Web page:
Tucson 2010 murder rate already higher than last year's full total: Will more cops keep us safe?

Yet another Tucson murder kicked off Wednesday morning’s e-mail in an announcement from Tucson police.

Tucson police car/Ryn Gargulinski

Officers found a man down with “obvious signs of trauma” around 4:20 a.m. near East 22nd Street and South Beverly Avenue. Details to follow.

This man’s death joins a long list of murders that has been plaguing Old Pueblo, with 14 since the beginning of August.

We’ve seen a total of 36 homicides in Tucson since Jan. 1, according to Tucson police statistics, higher than last year’s full total of 32.

It’s only September.

We were hoping a woman who was stabbed by her ex-roommate was on the road to survival, foiling at least one murder attempt.

But a comment and subsequent e-mail from a friend says she is in worse condition than police had disclosed and she may not make it.

Police have kicked off a violent crime initiative, according to an announcement from TPD, with more officers patrolling the streets for a 30-day period.

Another part of the initiative is paying attention to the reasons behind the homicides.

While gangs, drugs, robberies and home invasions are frequent contributing factors, we also note several homicides following random altercations – at a midtown bus stop, a townhouse courtyard, a bus ride fight between two teens. We are glad more police will be on the scene – but will that be enough to keep us safe?

The Tucson Police Department’s website offers crime prevention tips that range from auto theft to vacation safety, with the personal protection tips listed at the bottom of the post.

It would be impossible to dedicate a category to homicides, however, as we never know when someone will strike, or where. And perhaps most frightening, we may never know why.

Tucson homicides from Aug. 1 to Sept. 8

Pedro Rene Leon-Rodriguez, 32, was shot and killed Sept. 5 at a West Side mobile home park.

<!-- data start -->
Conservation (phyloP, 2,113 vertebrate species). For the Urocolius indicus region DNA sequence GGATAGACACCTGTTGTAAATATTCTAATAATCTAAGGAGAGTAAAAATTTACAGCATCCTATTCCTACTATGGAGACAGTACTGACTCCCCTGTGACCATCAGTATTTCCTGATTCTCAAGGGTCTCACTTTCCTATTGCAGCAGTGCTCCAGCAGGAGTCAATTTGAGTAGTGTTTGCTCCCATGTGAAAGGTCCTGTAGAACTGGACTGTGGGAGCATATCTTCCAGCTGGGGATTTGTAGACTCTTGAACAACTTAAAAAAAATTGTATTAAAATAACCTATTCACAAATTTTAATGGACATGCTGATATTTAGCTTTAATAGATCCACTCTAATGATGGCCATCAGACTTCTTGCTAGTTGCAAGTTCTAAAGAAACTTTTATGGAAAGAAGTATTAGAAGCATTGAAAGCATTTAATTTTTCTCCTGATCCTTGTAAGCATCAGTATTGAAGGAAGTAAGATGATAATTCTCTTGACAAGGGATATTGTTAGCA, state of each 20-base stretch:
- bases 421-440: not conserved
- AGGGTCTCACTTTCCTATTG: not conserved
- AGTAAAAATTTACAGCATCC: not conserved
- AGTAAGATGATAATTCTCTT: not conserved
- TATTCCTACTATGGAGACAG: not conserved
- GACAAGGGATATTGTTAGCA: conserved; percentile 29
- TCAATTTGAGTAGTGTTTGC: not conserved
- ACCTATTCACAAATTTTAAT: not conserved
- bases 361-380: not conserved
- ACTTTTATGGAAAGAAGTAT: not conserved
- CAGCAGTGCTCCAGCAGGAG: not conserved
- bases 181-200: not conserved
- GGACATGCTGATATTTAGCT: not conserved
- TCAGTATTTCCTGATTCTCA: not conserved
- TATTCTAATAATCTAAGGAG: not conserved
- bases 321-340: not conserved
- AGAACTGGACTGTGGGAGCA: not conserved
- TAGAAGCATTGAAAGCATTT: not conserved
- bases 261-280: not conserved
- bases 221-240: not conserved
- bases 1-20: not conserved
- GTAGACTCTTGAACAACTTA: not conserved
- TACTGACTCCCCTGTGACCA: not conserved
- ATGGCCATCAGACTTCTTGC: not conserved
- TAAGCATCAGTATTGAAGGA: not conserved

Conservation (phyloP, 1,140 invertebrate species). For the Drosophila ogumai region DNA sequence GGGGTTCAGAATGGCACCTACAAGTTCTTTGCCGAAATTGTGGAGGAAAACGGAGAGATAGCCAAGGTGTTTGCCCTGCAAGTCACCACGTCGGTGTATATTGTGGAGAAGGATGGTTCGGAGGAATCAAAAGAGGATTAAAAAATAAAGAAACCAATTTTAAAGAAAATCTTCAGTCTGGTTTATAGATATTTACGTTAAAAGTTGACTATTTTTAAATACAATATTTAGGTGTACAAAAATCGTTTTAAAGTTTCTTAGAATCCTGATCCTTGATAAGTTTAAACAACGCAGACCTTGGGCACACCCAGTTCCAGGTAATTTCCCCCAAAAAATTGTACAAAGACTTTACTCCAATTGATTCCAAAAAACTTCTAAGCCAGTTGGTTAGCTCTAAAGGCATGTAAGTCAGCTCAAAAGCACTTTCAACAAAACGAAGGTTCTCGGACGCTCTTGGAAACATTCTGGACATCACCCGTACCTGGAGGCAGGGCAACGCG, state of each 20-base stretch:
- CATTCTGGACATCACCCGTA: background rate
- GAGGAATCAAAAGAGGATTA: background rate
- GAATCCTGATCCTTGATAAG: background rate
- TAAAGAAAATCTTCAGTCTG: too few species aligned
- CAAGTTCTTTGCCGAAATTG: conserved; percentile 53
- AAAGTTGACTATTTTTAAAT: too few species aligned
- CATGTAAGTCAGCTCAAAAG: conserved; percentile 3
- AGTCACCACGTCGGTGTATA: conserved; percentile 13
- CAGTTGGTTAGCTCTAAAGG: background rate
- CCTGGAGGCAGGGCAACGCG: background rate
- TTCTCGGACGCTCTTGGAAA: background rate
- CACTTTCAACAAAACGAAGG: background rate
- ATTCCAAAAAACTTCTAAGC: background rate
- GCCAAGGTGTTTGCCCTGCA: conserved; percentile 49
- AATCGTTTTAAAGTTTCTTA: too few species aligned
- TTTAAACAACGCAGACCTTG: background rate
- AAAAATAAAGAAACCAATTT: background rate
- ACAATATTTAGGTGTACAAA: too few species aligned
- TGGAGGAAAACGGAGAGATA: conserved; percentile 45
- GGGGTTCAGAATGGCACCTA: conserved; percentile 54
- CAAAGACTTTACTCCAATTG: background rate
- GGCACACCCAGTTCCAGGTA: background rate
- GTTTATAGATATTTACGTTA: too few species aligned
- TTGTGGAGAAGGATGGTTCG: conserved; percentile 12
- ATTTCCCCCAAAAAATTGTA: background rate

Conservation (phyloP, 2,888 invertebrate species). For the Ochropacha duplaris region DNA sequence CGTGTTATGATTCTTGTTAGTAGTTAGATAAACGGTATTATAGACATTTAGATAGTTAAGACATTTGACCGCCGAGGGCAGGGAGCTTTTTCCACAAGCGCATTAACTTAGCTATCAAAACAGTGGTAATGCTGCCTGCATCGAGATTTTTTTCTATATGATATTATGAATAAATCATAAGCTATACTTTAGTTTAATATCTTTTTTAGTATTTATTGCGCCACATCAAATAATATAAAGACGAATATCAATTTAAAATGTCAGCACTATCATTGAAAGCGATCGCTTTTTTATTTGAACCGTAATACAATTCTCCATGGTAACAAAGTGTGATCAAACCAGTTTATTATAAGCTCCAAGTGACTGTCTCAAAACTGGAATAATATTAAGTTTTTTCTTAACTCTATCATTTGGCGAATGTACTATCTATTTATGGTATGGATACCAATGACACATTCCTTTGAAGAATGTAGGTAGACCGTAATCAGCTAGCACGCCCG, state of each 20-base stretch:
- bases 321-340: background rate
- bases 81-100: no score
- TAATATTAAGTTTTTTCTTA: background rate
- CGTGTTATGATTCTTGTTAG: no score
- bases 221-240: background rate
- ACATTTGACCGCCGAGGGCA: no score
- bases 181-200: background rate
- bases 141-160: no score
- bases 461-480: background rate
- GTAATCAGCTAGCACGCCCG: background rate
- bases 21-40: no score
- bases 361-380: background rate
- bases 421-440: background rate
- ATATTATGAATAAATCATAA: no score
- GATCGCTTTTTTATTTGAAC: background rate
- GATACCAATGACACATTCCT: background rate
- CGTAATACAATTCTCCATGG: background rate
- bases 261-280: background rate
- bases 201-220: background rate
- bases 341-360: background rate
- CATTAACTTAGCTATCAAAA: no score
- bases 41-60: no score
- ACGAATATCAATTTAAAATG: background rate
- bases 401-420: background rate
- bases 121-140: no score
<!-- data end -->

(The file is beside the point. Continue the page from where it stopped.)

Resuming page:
Jose G. Armenta, 61, was shot and killed and another man injured Sept. 3 following an altercation outside his home.

Thomas D. Wyman, 51, was found fatally stabbed Aug. 31 near a bus stop at North First Avenue and East Prince Road.

Michael A. Moreno, 25, was found dead in a courtyard Aug. 29 after a fight at Bella Vista Townhomes.

A man in his late teens to early 20s died Aug. 31 after being shot then dropped off at one hospital and transferred to another.

Darwin M. Wells, 36, was shot and killed Aug. 27 in the parking lot of the Golf Links apartment complex where he lived.

Christopher Montano, 27, was shot Aug. 26 while sitting in car near a food stand on East 36th Street.

Michael White, 20, was shot dead and three people wounded Aug. 25 during a home invasion at an East Side duplex.

Logan Kunkle, 24, was killed Aug. 20 during a robbery in an East Side home.

Kyle Jenkins, 16, was stabbed to death Aug. 19 after he and another teen were kicked off a Sun Tran bus for arguing.

Jorge Castillo, 36, was shot dead Aug. 18, allegedly by his stepson.

Anthony Duron, 21, was killed and four others injured Aug. 15 during an early morning shooting at Pearl Nightclub.

Julius Lat, 24, died Aug. 8, two days after he was shot during a group fight on the street.

Source: All info is from TPD news releases and previously posted on Rynski’s Day of the Dead

Thinkstock image


Personal Protection tips from the TPD website:

Three elements are needed for a crime to occur:

* Target is the object of a person’s desire
* Desire is the motivating factor a person has for committing a crime
* Opportunity is a favorable forming of circumstance in which a crime can be cultivated

Take one or all three of these elements away and the crime will probably not be committed.

When out and about
The most effective weapon is using your head. The best ammunition is quick thinking, common sense, and alertness.
* Be assertive – Stand tall instead of slouching, walk as if you own the street, and make eye contact with people
* Be aware – Stay alert and continually look around you, avoid using headphones, never go home if you think you are being followed, and do not accept rides from strangers
* Be aware of your surroundings – Know what is going on around you, do not walk into unnecessary confrontations, and avoid shortcuts through vacant lots or other deserted areas

To fight back or not
* Not for personal property if the subject is armed
* Use a defensive weapon – Personal alarms or a whistle
* When resisting an attack – Incapacitate by striking a vulnerable spot (eyes, throat, groin), or create a distraction so you can flee

Defensive driving
* Always check the back seat and floor of your car before getting in
* Hit the horn if you feel someone is following you
* After parking your car, gather all items you are taking before getting out
* Park in well-lighted areas
* Always lock your car, whether parked or driving
* Keep the windows up
* Whenever possible, travel with another person

Using public transportation
* Prior to boarding: Use well-lit stops, stand near other people, and follow a schedule that minimizes your waiting time